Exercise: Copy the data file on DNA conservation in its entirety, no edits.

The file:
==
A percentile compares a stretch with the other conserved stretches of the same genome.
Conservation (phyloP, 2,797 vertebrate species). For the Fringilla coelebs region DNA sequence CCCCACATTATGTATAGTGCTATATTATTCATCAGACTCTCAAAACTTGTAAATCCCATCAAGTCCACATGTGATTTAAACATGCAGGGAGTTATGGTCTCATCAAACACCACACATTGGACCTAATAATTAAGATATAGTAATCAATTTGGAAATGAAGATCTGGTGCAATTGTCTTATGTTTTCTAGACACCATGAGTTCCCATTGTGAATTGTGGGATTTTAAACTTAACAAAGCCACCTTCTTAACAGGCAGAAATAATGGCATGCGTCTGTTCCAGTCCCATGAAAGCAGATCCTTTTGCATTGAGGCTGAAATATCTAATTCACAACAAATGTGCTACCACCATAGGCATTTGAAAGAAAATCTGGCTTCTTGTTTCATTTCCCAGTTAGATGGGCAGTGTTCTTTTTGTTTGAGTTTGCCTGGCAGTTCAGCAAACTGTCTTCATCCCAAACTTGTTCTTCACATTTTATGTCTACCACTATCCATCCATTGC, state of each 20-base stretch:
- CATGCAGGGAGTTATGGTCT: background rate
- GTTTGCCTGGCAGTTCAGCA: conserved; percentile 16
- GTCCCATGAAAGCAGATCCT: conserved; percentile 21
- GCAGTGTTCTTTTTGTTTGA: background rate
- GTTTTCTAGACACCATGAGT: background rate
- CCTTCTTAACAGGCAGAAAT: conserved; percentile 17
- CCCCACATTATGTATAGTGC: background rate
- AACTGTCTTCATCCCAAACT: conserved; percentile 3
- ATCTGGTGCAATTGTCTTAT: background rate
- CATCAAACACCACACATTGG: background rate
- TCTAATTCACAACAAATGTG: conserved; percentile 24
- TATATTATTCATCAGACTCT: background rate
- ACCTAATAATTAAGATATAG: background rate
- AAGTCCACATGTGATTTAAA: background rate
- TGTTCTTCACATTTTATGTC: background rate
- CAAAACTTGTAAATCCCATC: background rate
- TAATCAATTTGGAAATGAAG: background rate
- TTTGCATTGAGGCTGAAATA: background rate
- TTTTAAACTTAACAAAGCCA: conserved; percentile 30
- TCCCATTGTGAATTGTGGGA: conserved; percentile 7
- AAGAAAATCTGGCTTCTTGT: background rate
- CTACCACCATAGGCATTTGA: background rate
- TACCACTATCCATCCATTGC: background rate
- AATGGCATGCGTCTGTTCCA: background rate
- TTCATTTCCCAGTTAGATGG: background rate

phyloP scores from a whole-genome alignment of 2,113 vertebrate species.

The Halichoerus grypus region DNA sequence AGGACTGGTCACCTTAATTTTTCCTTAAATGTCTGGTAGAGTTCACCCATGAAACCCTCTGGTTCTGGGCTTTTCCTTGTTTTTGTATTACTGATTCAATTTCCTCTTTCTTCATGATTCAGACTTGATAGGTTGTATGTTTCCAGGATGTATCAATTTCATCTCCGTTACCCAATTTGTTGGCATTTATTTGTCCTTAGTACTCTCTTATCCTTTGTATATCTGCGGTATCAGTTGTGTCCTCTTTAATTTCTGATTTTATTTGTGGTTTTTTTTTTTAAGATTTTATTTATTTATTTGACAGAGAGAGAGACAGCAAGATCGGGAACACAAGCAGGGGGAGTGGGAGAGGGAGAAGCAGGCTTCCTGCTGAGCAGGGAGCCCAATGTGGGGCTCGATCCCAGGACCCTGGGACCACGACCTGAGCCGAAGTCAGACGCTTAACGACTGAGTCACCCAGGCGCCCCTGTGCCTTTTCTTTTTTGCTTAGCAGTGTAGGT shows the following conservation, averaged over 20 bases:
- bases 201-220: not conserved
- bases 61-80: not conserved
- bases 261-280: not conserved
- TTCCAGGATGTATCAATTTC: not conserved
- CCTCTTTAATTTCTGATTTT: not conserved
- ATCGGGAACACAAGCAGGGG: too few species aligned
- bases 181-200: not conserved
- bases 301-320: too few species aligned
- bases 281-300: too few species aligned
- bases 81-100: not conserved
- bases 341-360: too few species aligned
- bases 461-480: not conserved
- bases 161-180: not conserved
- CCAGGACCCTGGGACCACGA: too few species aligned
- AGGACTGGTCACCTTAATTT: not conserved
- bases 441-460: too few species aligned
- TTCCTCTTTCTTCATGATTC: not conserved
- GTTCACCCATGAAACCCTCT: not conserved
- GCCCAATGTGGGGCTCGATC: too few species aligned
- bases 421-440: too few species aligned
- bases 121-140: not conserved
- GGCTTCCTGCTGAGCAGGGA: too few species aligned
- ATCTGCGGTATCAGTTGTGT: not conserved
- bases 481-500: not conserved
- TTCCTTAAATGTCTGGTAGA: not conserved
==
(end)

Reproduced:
A percentile compares a stretch with the other conserved stretches of the same genome.
Conservation (phyloP, 2,797 vertebrate species). For the Fringilla coelebs region DNA sequence CCCCACATTATGTATAGTGCTATATTATTCATCAGACTCTCAAAACTTGTAAATCCCATCAAGTCCACATGTGATTTAAACATGCAGGGAGTTATGGTCTCATCAAACACCACACATTGGACCTAATAATTAAGATATAGTAATCAATTTGGAAATGAAGATCTGGTGCAATTGTCTTATGTTTTCTAGACACCATGAGTTCCCATTGTGAATTGTGGGATTTTAAACTTAACAAAGCCACCTTCTTAACAGGCAGAAATAATGGCATGCGTCTGTTCCAGTCCCATGAAAGCAGATCCTTTTGCATTGAGGCTGAAATATCTAATTCACAACAAATGTGCTACCACCATAGGCATTTGAAAGAAAATCTGGCTTCTTGTTTCATTTCCCAGTTAGATGGGCAGTGTTCTTTTTGTTTGAGTTTGCCTGGCAGTTCAGCAAACTGTCTTCATCCCAAACTTGTTCTTCACATTTTATGTCTACCACTATCCATCCATTGC, state of each 20-base stretch:
- CATGCAGGGAGTTATGGTCT: background rate
- GTTTGCCTGGCAGTTCAGCA: conserved; percentile 16
- GTCCCATGAAAGCAGATCCT: conserved; percentile 21
- GCAGTGTTCTTTTTGTTTGA: background rate
- GTTTTCTAGACACCATGAGT: background rate
- CCTTCTTAACAGGCAGAAAT: conserved; percentile 17
- CCCCACATTATGTATAGTGC: background rate
- AACTGTCTTCATCCCAAACT: conserved; percentile 3
- ATCTGGTGCAATTGTCTTAT: background rate
- CATCAAACACCACACATTGG: background rate
- TCTAATTCACAACAAATGTG: conserved; percentile 24
- TATATTATTCATCAGACTCT: background rate
- ACCTAATAATTAAGATATAG: background rate
- AAGTCCACATGTGATTTAAA: background rate
- TGTTCTTCACATTTTATGTC: background rate
- CAAAACTTGTAAATCCCATC: background rate
- TAATCAATTTGGAAATGAAG: background rate
- TTTGCATTGAGGCTGAAATA: background rate
- TTTTAAACTTAACAAAGCCA: conserved; percentile 30
- TCCCATTGTGAATTGTGGGA: conserved; percentile 7
- AAGAAAATCTGGCTTCTTGT: background rate
- CTACCACCATAGGCATTTGA: background rate
- TACCACTATCCATCCATTGC: background rate
- AATGGCATGCGTCTGTTCCA: background rate
- TTCATTTCCCAGTTAGATGG: background rate

phyloP scores from a whole-genome alignment of 2,113 vertebrate species.

The Halichoerus grypus region DNA sequence AGGACTGGTCACCTTAATTTTTCCTTAAATGTCTGGTAGAGTTCACCCATGAAACCCTCTGGTTCTGGGCTTTTCCTTGTTTTTGTATTACTGATTCAATTTCCTCTTTCTTCATGATTCAGACTTGATAGGTTGTATGTTTCCAGGATGTATCAATTTCATCTCCGTTACCCAATTTGTTGGCATTTATTTGTCCTTAGTACTCTCTTATCCTTTGTATATCTGCGGTATCAGTTGTGTCCTCTTTAATTTCTGATTTTATTTGTGGTTTTTTTTTTTAAGATTTTATTTATTTATTTGACAGAGAGAGAGACAGCAAGATCGGGAACACAAGCAGGGGGAGTGGGAGAGGGAGAAGCAGGCTTCCTGCTGAGCAGGGAGCCCAATGTGGGGCTCGATCCCAGGACCCTGGGACCACGACCTGAGCCGAAGTCAGACGCTTAACGACTGAGTCACCCAGGCGCCCCTGTGCCTTTTCTTTTTTGCTTAGCAGTGTAGGT shows the following conservation, averaged over 20 bases:
- bases 201-220: not conserved
- bases 61-80: not conserved
- bases 261-280: not conserved
- TTCCAGGATGTATCAATTTC: not conserved
- CCTCTTTAATTTCTGATTTT: not conserved
- ATCGGGAACACAAGCAGGGG: too few species aligned
- bases 181-200: not conserved
- bases 301-320: too few species aligned
- bases 281-300: too few species aligned
- bases 81-100: not conserved
- bases 341-360: too few species aligned
- bases 461-480: not conserved
- bases 161-180: not conserved
- CCAGGACCCTGGGACCACGA: too few species aligned
- AGGACTGGTCACCTTAATTT: not conserved
- bases 441-460: too few species aligned
- TTCCTCTTTCTTCATGATTC: not conserved
- GTTCACCCATGAAACCCTCT: not conserved
- GCCCAATGTGGGGCTCGATC: too few species aligned
- bases 421-440: too few species aligned
- bases 121-140: not conserved
- GGCTTCCTGCTGAGCAGGGA: too few species aligned
- ATCTGCGGTATCAGTTGTGT: not conserved
- bases 481-500: not conserved
- TTCCTTAAATGTCTGGTAGA: not conserved